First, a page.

At first, Henveaux was not swimming fast after his long break. At the end of 2020, his best time was a 2:00.26 in the long course 200 free, the event that he ended up qualifying to swim at Euros two years later. But this time around, his mindset shifted. Instead of being deterred by his failures like the way he was during his first swimming stint and as well his golf career, he let them motivate him.
“Obviously, I hate losing,” Henveaux said. “But when I’m at big meets with elite swimmers, I look at them as a way to get better.”
“Like when I go to Pac-12s and we’re losing to ASU, but I see [Leon] Marchand swim and I’m like, maybe I need to work on myself, you know?” he added.
This resurgence into swimming was also when Henveaux stopped placing limits on himself.
“I didn’t say ‘oh, I’d like to swim 1:52 or you know, go to nationals and medal at nationals’,” Henvaux said. “It was more about being the fastest I can be.”
One thing led to another, and by April 2022, Henveaux had dropped to best times of 1:48.30 in the 200 free, 3:51.99 in the 400 free, and 8:06.70 in the 800 free. Around that same time, Henveaux’s performances were beginning to attract the attention of Cal assistant coach David Marsh.
The Impact Of Cal
David Marsh and Henveaux’s father had a mutual friend, Marc Huberty. In the spring of 2022, Huberty hosted an event to celebrate the 50th anniversary of the Liege Nation club, where invited swimmers raced the most obscure event—the 33-yard freestyle.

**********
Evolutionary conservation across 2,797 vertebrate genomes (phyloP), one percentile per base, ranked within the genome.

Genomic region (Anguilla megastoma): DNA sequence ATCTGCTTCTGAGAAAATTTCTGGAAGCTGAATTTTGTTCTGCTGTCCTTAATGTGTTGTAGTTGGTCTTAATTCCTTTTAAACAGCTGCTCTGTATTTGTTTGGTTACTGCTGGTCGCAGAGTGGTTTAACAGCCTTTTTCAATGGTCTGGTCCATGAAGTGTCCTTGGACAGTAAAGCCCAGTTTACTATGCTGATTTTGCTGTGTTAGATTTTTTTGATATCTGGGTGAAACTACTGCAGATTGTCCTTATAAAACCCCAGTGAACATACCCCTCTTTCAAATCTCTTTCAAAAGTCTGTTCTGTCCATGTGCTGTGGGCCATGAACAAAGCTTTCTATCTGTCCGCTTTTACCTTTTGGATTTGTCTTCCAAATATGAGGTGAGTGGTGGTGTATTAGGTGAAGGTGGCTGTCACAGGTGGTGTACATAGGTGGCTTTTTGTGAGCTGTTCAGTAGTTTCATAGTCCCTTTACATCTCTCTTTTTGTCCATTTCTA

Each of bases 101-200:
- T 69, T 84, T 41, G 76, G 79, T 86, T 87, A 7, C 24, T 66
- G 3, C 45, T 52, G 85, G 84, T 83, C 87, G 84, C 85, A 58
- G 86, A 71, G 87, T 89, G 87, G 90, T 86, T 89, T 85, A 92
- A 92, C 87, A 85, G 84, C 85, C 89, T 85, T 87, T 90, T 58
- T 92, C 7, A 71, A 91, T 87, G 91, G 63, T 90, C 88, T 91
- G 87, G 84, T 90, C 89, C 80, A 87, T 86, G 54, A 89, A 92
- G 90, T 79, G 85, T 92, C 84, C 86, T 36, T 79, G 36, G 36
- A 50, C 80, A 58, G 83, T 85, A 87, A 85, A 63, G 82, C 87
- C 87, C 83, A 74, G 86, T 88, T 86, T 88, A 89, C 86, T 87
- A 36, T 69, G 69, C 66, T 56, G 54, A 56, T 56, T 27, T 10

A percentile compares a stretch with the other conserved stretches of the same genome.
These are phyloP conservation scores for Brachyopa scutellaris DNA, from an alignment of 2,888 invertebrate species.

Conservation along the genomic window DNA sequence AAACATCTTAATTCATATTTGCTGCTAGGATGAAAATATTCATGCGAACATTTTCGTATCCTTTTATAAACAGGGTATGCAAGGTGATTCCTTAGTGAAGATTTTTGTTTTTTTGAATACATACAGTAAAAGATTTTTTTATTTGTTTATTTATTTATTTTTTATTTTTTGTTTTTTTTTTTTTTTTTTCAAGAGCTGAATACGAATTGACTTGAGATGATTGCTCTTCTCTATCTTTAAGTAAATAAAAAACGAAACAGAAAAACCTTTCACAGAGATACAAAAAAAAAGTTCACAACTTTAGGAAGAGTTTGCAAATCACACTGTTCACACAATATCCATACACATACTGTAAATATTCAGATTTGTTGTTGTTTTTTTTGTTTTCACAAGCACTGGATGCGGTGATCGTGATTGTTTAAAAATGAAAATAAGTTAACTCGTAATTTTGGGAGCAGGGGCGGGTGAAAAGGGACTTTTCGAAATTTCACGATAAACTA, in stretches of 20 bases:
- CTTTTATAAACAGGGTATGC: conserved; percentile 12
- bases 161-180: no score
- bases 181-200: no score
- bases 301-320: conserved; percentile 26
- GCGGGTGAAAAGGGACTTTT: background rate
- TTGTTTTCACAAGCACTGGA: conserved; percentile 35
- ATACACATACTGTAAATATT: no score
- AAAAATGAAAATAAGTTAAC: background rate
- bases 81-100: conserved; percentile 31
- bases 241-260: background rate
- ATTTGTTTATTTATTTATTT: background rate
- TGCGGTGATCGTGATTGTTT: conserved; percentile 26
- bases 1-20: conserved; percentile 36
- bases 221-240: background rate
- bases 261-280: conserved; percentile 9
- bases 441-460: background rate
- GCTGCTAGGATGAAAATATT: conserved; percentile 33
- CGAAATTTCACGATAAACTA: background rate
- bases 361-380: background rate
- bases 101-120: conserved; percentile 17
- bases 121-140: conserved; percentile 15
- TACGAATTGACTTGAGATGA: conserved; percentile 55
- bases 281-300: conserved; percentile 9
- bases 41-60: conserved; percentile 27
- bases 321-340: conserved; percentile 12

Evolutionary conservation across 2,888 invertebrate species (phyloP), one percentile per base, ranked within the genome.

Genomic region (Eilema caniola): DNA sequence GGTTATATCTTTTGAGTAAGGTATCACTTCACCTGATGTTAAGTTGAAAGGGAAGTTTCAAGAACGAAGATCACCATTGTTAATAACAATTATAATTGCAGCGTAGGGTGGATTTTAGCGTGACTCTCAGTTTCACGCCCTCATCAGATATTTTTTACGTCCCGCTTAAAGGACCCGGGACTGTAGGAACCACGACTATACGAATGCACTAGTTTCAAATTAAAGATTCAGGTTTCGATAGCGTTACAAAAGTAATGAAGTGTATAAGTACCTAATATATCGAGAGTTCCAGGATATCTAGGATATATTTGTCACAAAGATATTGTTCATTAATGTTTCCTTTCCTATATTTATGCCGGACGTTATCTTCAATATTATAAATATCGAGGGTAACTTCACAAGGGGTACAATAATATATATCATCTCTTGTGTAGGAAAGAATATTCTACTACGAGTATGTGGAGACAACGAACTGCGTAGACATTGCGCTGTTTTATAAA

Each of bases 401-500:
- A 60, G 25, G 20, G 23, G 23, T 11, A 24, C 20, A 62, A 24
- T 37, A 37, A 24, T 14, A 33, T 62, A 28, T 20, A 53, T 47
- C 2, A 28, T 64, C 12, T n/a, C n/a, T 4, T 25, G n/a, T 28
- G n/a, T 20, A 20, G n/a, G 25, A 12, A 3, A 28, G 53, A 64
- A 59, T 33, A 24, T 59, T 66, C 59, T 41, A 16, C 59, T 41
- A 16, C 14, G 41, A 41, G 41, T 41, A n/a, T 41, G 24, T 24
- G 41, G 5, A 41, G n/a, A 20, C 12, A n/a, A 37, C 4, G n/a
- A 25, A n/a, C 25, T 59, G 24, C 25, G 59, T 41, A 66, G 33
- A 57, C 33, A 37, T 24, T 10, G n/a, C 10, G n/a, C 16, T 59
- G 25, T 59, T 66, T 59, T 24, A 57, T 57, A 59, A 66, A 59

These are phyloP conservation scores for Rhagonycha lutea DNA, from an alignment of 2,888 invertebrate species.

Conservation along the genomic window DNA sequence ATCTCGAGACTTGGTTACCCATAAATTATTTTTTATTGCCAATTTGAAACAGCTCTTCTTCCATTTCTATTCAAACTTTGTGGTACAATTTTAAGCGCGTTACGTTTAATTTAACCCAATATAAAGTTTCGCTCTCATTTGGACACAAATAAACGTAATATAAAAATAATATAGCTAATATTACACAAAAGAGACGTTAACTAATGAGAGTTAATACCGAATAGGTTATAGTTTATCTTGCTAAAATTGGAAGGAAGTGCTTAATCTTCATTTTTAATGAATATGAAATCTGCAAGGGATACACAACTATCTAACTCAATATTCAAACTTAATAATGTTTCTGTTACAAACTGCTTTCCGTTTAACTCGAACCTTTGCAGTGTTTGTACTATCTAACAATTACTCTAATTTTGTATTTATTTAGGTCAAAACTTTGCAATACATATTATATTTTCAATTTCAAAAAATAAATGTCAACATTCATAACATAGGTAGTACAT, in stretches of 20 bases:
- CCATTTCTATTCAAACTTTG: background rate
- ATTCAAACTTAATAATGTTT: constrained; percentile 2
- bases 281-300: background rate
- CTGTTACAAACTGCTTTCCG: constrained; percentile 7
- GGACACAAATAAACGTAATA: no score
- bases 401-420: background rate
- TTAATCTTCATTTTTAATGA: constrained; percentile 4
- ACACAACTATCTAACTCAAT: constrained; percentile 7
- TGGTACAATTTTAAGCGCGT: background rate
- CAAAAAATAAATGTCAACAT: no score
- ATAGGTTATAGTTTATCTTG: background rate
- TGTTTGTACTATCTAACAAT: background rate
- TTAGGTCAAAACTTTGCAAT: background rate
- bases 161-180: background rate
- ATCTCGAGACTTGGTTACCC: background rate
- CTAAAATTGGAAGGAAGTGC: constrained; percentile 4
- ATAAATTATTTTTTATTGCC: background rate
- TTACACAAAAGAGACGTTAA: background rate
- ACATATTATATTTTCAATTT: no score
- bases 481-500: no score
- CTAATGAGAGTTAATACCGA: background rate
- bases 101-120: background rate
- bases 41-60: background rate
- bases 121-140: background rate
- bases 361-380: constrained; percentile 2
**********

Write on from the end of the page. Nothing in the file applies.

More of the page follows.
That 33-yard freestyle event was where Marsh and Henveaux first met.
While Marsh was impressed with Henveaux’s times and his stroke, Henveaux believes that the Cal assistant also liked his attitude and passion towards swimming. He calls himself a student of the sport, which was also evident throughout our conversation—he constantly broke out into spiels on the techniques of swimmers like Marchand and Popovici while we were talking.
“It’s just poetry, you know?” Henveaux said of Popovici’s stroke. “It’s just so flowing, and stuff with how good his catch is, how fast his recovery is over the water, how stable his hips are, etc.”
“I feel like if you’re someone swimming right now and you don’t look at Marchand’s underwaters or Popovici’s stroke and you don’t learn from that, I think you’re going to be left behind because they do so many things better than everyone,” he added.